And yes, I have to be honest, Sartre’s ideas become very messy, convoluted, and a bit contradictory at points. He is forever forming new ideas, whirling with established conceptions only to slingshot beyond them, repurposing words and creating neologisms on the fly. As a matter of fact, his progressive style is very much expressive of his view that every person is living, speaking, and acting in ways which no one has before, and in the end we are each ‘doomed’ to spontaneously think, speak, and act in ways that are utterly novel and unprecedented, and even evolving in new ways all the time with regard to the existent’s own experience. Dr. Spade comments in his course notes, “No matter how we look at it, it is clear that something funny is happening here with [Sartre’s] notion(s)…We can either regard this as a hopeless muddle on Sartre’s part, a weakness in the theory, and perhaps a symptom that everything has fallen apart. Or we can regard it as a renegotiating of the doctrine and the notions involved.” And unfortunately Sartre sentenced himself to his critics’ blunt and often agitated dismissals when he summarized his findings with the abortive phrase, “Man is a useless passion.” However, he was not merely articulating disgust with the human experience as a whole, but was characterizing humanity as a ‘lack’ that desires completeness with the rest of reality, a yearning for harmony between mind and matter which are doomed to remain fundamentally distanced. Self and the world have been parted, never more to be one by the nature of their contrast. Will mankind ever find fulfillment of one kind or another? Sartre doesn’t venture a guess, but leaves this to the metaphysician to see if he can uncover missing links. I’m guessing there’s more to the story.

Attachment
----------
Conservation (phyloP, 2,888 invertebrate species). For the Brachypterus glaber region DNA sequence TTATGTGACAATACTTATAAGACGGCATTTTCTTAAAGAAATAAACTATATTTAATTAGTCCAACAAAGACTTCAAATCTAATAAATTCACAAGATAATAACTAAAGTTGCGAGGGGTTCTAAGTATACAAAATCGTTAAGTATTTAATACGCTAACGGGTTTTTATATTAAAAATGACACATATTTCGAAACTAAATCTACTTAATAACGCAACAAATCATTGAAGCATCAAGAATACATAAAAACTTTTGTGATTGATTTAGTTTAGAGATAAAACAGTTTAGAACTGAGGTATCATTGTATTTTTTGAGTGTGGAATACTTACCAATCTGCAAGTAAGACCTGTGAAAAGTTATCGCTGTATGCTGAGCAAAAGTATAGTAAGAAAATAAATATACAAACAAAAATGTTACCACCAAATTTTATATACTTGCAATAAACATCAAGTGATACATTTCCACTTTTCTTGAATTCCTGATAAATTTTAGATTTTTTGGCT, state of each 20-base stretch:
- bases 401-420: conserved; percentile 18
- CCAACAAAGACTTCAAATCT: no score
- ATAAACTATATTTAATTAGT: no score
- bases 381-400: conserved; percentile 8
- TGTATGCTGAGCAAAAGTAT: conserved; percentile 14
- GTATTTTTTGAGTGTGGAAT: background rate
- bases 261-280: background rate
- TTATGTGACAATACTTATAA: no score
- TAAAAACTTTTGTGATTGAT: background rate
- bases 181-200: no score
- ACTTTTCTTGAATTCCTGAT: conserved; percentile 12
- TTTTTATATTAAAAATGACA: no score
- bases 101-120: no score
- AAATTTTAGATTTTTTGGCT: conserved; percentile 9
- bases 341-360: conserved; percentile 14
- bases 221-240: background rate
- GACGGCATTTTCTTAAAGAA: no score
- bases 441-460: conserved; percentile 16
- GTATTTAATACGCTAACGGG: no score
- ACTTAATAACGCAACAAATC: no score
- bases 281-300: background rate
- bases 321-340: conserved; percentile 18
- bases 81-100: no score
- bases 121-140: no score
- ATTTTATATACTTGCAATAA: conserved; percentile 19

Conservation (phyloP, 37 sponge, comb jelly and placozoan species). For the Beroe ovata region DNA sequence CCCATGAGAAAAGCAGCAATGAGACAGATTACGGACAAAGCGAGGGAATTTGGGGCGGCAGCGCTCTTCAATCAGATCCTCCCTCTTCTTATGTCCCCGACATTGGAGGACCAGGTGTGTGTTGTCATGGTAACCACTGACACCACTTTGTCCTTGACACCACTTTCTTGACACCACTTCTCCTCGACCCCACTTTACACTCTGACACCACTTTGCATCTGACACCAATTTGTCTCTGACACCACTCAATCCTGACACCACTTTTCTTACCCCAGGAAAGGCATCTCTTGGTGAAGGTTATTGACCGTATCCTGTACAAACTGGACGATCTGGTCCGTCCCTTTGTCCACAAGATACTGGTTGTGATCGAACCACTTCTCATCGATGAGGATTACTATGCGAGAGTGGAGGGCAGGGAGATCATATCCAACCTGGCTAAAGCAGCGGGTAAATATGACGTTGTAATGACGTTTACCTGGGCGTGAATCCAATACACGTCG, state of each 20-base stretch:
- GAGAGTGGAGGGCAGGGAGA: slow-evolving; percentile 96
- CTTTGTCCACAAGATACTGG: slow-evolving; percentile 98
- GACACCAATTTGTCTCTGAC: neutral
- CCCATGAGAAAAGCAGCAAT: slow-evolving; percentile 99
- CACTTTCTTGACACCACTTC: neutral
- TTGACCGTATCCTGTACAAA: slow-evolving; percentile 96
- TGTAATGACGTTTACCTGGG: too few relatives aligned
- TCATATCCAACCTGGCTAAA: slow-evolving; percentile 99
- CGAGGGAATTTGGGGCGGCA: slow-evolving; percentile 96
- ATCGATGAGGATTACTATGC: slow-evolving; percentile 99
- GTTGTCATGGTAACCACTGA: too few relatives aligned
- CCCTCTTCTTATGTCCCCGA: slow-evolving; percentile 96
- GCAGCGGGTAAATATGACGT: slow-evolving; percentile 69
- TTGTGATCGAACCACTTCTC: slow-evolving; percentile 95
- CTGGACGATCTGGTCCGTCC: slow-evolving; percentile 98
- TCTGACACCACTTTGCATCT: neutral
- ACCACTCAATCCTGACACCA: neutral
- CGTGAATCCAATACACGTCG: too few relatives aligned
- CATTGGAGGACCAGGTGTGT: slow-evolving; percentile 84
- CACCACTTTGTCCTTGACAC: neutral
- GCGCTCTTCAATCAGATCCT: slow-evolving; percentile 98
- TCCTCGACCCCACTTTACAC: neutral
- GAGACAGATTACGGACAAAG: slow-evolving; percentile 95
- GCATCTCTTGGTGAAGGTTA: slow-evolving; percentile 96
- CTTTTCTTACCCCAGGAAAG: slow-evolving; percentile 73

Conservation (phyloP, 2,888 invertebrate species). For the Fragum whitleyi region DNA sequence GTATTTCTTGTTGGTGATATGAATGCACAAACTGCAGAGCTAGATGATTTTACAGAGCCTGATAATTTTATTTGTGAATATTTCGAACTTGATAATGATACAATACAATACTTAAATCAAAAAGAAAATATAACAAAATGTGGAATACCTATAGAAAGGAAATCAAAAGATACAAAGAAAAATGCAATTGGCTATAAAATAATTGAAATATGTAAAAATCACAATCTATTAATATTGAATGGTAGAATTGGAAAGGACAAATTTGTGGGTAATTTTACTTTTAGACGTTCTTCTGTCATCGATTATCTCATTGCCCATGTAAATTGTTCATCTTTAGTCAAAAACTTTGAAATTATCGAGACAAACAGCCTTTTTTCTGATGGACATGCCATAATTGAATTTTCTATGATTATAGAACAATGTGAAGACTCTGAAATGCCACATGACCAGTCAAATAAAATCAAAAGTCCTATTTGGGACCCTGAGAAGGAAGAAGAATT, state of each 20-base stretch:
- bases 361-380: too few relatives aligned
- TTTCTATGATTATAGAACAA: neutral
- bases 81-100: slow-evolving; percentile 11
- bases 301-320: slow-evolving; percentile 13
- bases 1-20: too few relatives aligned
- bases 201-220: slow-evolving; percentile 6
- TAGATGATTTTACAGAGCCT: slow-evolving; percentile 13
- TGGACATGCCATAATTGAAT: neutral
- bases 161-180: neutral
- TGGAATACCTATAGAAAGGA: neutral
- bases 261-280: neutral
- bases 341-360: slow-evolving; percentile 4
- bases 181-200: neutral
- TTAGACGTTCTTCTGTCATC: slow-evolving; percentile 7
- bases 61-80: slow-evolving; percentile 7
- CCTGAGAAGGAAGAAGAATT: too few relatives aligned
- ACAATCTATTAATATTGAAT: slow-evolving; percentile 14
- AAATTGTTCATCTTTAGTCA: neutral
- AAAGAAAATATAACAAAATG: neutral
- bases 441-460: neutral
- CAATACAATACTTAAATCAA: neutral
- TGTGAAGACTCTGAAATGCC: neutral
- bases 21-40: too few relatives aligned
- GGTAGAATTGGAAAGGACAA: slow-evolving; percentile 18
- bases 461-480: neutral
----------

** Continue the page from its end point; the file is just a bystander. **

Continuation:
Sartre knew his ideas were on the top shelf for many. It is true of his works, as was said of St. Paul’s writings in the New Testament, that they contain, “some things that are hard to understand, which ignorant and unstable people distort, as they do the other Scriptures, to their own destruction.” In Existentialism Is a Humanism, Sartre expresses grief in trying to simplify to bare bones some of his more complex ideas for the layman without bleeding his philosophy to death. “Many of the people who interview me are not qualified to do so. This leaves me with two alternatives: refuse to answer their questions, or agree to allow discussion to take place on a simplified level.” I suppose this was one of the things that I found so alluring about his writing: they promised something deeper. They did not disappoint, although, to be fair, I probably only understand half of what I read, even with a lot of help. But the half I did understand...!